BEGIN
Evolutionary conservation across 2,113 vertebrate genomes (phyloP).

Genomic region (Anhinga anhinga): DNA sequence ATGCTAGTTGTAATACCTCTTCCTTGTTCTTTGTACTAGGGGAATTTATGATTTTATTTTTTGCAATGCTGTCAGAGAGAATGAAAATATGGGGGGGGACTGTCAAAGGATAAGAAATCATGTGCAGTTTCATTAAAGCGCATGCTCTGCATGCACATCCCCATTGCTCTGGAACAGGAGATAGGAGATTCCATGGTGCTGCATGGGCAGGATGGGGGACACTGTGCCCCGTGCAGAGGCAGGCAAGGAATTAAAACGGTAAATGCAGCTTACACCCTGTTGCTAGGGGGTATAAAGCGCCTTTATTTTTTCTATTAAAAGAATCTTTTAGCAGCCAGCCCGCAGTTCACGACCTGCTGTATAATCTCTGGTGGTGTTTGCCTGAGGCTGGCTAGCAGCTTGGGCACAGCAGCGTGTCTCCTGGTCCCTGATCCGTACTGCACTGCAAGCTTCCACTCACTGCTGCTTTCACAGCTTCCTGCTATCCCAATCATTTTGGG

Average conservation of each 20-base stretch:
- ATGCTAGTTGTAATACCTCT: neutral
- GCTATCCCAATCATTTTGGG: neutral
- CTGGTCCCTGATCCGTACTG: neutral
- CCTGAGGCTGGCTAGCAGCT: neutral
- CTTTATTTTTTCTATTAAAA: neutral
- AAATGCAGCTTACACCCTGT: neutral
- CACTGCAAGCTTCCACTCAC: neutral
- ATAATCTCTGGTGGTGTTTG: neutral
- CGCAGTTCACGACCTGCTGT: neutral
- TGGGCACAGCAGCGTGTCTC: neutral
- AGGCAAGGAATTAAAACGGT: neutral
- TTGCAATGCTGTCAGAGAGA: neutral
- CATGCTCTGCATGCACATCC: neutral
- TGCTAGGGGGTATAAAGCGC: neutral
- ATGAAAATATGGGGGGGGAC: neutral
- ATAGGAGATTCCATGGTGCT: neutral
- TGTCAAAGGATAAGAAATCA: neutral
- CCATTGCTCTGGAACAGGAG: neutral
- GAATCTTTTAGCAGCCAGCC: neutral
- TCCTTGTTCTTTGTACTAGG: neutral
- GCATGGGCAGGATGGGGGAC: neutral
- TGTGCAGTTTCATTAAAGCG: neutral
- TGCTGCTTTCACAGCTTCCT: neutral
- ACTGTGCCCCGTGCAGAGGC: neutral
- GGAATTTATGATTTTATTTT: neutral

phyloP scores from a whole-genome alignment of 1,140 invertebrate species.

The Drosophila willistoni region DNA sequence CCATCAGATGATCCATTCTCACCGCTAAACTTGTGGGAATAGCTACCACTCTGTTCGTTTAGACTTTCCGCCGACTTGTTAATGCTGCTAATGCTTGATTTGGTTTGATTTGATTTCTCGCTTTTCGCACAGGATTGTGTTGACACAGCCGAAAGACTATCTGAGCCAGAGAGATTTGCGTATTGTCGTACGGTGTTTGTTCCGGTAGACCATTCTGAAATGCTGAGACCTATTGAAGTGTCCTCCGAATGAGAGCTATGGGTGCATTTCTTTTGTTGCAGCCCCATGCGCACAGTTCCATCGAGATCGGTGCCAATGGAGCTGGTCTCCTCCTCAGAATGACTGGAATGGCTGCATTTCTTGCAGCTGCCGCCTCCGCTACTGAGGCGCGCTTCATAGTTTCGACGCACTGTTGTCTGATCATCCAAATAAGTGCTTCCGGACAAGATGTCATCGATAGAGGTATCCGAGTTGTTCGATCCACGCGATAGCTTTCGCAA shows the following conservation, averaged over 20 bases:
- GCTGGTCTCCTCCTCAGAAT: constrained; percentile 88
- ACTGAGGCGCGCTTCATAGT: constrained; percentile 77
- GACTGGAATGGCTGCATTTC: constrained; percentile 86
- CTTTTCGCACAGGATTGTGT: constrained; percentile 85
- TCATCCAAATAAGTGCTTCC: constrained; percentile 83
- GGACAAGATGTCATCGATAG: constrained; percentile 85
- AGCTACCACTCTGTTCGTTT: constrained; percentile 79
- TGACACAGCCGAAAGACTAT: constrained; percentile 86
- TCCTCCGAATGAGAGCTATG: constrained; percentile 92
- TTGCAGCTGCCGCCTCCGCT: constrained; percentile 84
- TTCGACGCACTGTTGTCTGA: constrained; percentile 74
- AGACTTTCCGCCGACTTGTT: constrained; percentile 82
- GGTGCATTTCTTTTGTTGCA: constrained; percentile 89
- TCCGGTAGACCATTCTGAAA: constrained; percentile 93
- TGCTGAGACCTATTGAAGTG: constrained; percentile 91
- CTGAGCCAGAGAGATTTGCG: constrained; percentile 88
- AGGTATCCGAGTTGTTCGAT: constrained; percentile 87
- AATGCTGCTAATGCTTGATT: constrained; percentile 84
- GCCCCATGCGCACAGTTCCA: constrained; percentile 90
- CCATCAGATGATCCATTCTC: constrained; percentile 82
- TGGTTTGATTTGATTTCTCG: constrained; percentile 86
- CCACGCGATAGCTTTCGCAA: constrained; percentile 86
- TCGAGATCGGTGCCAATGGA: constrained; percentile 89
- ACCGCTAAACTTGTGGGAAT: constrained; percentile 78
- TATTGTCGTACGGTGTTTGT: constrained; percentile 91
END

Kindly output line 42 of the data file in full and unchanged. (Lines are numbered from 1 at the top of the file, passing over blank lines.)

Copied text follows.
- AGACTTTCCGCCGACTTGTT: constrained; percentile 82